The Trust

Acute pain service

The primary role of the Acute Pain Service is to provide safe and effective pain management to patients undergoing surgery. The service is led by a consultant anaesthetist and run by nurses on a day to day basis.

If you have had major surgery one of the acute pain nurses will visit you to make sure that your pain is controlled effectively. Our aim is to provide good postoperative pain control with minimal side effects to help speed your recovery after surgery.


Our departmental objectives

  • The Acute Pain Service aims to ensure all patients have access to safe and effective pain management from admission to discharge.
  • To provide specialist pain management advice and clinical support to staff on how best to manage your postoperative pain.
  • Provide education and clinical support to doctors, nurses and other healthcare professionals to improve their pain management knowledge.
  • We use various ways to control postoperative pain ranging from medicine and tablets and injections to using computerised pumps to deliver pain relieving drugs.

Our services

The Acute Pain Service covers

  • Theatre/recovery
  • Surgical Department
  • Orthopaedic Department
  • A&E
  • Maternity

We are currently in the process of expanding our service to the Medical Wards.

We provide:

  • Pre- and post- operative pain management advice
  • At least once daily pain management ward rounds, Monday – Friday.
  • Troubleshooting pain problems
  • Devising pain management regimes to control patients admitted with a pain problem.
  • Ensuring the patients’ pain management regime is suitable for discharge.

We provide a post-discharge telephone advice service and liaise with GPs to amend pain relieving regimes.

Oral analgesics – this is the simplest way of taking pain killers. The tablets or medicine will vary in type and form and will be given at regular intervals throughout the day. You should let your nurse know if you need extra analgesia before the next tablet/medicine is due.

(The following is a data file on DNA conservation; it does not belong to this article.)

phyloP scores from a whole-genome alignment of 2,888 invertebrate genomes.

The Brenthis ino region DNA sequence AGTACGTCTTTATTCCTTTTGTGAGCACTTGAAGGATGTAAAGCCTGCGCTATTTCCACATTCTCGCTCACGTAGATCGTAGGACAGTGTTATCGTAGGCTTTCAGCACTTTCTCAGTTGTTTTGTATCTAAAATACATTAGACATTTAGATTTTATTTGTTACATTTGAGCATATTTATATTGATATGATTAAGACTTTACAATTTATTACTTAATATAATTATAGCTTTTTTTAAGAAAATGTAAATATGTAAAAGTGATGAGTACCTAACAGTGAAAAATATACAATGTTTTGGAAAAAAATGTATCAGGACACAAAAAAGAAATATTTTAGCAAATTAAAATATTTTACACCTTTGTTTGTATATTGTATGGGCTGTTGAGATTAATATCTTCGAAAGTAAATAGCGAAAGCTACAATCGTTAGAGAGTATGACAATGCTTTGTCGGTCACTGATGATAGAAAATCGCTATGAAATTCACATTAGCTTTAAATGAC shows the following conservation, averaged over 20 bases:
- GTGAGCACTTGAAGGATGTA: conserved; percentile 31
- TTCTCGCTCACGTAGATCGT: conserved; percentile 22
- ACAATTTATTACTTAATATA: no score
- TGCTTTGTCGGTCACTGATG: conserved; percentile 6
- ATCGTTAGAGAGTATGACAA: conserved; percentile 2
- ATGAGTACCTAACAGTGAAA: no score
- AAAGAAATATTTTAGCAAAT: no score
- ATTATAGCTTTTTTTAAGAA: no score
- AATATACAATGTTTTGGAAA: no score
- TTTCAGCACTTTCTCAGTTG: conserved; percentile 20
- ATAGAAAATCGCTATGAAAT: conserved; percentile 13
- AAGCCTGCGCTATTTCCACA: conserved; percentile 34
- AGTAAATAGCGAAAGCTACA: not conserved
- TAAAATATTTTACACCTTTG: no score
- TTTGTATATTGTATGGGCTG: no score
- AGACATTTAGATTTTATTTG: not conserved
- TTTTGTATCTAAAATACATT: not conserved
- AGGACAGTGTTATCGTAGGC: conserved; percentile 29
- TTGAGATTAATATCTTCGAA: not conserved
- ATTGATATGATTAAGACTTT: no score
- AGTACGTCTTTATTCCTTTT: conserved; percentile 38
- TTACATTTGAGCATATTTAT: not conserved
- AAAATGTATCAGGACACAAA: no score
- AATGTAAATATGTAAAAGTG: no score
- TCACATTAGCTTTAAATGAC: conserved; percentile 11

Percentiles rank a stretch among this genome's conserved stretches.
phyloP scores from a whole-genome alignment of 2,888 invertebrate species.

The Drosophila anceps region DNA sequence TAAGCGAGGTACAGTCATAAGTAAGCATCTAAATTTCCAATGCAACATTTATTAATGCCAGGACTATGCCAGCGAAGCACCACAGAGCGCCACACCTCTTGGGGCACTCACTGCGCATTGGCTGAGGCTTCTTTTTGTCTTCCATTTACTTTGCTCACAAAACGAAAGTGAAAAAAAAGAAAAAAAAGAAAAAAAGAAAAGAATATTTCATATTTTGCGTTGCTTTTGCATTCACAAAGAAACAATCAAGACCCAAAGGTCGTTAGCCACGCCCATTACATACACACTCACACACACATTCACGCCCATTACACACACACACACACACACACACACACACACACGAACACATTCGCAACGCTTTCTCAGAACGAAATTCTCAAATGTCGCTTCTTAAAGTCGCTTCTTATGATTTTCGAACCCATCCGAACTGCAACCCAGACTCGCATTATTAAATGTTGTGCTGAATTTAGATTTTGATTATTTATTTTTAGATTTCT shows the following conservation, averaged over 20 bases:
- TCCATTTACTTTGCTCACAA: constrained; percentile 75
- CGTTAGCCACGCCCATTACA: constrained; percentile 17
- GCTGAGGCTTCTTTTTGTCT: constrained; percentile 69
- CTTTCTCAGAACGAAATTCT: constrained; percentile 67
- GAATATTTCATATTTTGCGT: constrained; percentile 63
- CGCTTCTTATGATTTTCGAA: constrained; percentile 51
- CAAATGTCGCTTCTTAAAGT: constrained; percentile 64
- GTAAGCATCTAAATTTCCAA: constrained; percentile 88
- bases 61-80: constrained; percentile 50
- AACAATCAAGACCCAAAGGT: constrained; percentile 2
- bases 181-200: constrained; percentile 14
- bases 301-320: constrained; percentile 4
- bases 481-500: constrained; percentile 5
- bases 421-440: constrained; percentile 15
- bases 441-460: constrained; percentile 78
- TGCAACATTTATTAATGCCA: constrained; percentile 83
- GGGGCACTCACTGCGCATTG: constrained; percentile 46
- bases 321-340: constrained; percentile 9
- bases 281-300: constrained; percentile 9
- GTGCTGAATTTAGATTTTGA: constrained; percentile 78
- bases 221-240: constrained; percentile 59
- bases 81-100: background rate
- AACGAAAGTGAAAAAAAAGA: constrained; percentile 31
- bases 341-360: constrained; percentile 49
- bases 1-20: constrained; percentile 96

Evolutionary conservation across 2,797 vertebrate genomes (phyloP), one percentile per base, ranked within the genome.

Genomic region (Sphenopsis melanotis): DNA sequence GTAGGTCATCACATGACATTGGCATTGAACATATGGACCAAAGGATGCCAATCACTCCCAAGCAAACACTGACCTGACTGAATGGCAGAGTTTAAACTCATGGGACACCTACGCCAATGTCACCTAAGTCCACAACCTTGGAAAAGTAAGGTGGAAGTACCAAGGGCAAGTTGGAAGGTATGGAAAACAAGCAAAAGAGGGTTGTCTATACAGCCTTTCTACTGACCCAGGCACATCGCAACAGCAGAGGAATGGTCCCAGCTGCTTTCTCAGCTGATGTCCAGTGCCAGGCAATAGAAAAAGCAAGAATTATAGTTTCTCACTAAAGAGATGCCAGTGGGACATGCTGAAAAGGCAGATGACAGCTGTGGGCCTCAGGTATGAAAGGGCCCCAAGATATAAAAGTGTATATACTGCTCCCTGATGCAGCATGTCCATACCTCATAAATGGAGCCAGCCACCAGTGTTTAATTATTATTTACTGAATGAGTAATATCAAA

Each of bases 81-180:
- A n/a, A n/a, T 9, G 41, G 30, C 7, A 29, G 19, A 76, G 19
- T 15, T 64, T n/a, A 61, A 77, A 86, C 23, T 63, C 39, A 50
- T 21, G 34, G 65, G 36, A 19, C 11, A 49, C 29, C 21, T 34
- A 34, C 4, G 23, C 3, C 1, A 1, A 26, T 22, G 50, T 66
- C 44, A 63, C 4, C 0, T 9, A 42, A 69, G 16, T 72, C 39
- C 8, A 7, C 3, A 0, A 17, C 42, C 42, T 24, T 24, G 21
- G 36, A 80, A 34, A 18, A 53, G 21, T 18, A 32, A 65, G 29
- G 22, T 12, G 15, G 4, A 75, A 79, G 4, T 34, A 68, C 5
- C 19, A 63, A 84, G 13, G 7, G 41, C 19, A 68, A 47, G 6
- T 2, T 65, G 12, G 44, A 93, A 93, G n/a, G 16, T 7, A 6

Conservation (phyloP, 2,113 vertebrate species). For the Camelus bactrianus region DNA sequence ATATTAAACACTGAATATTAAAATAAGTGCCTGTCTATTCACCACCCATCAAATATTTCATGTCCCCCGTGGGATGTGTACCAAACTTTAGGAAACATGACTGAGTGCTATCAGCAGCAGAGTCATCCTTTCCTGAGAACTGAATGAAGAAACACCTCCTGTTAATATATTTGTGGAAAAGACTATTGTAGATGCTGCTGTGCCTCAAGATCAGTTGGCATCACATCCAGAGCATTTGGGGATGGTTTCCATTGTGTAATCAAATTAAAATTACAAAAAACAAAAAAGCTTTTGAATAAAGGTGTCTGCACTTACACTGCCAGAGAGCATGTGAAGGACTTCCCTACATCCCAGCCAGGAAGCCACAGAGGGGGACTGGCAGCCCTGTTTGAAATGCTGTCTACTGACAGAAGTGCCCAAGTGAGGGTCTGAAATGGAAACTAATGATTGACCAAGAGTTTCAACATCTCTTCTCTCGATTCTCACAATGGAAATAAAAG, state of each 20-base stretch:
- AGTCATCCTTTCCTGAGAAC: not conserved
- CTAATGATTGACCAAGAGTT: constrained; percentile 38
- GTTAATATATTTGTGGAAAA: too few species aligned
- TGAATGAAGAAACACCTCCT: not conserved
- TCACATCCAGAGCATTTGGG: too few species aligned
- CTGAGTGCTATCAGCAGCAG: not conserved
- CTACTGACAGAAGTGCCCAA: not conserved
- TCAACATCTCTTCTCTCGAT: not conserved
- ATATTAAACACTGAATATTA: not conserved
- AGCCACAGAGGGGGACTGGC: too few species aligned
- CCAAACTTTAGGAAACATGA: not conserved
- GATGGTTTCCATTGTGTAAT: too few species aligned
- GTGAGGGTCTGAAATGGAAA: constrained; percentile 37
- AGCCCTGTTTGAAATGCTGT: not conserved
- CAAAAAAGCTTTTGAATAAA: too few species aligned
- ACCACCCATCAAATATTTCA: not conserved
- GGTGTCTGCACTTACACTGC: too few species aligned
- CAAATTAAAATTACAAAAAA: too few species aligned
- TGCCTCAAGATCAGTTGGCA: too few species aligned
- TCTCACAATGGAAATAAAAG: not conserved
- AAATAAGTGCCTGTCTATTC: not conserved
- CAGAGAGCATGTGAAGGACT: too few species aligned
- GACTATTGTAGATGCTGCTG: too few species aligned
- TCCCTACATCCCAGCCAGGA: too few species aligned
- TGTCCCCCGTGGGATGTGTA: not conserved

Intramuscular/subcutaneous injections: this involves a nurse giving you an injection about every 3-4 hours. It is a common method of pain control after surgery. You should let your nurse know if your pain returns before the next injection is due as the dose or interval may need adjusting.

Intravenous patient controlled analgesia: this allows you to demand small amounts of pain relieving medication by pressing a button on a handset, which is attached to a pump. The pump is programmed so that you get the right amount of pain killer, but you are not in danger of having too much pain relieving medication.

Patient Controlled Epidural Analgesia: this involves a small plastic tube being placed in your back close to the spinal cord. The tube is connected to a pump. The pump is programmed to give you a set rate of drugs every hour. If you experience extra pain you will also be able to demand a small amount of extra drugs by pressing the button on a handset. The pump is programmed so that you cannot overdose.

Our team

Name Title Telephone number Email
Dr Mick Rothwell Director of the Acute Pain Service 01625 661307
Dot Pearson Lead Nurse 01625 661739
Tracey Graham - Wollard Acute Pain Practitioner 01625 661307

Opening times

Pain Nurses – 8.00am – 6.00pm Monday -Friday

1st o/c anaesthetist -  out of hours

How do I refer/access the success

The Acute Pain Service is designed only for patients who are in hospital. To access the service call the acute pain nurses - verbal referrals are acceptable.  

How to find us

The Acute Pain Service is located at Macclesfield District General Hospital, at the back of Orthopaedic Theatres.


Q. Do we run a clinic?

A. No we only see patients whilst they are in hospital.

Q. Are we a chronic pain service? 

A. No we are an acute pain service but do see patients with chronic pain whilst they are in hospital. If you need to access the chronic pain service see your GP for a formal referral.

How to contact us

Acute Pain Office: 01625 661739






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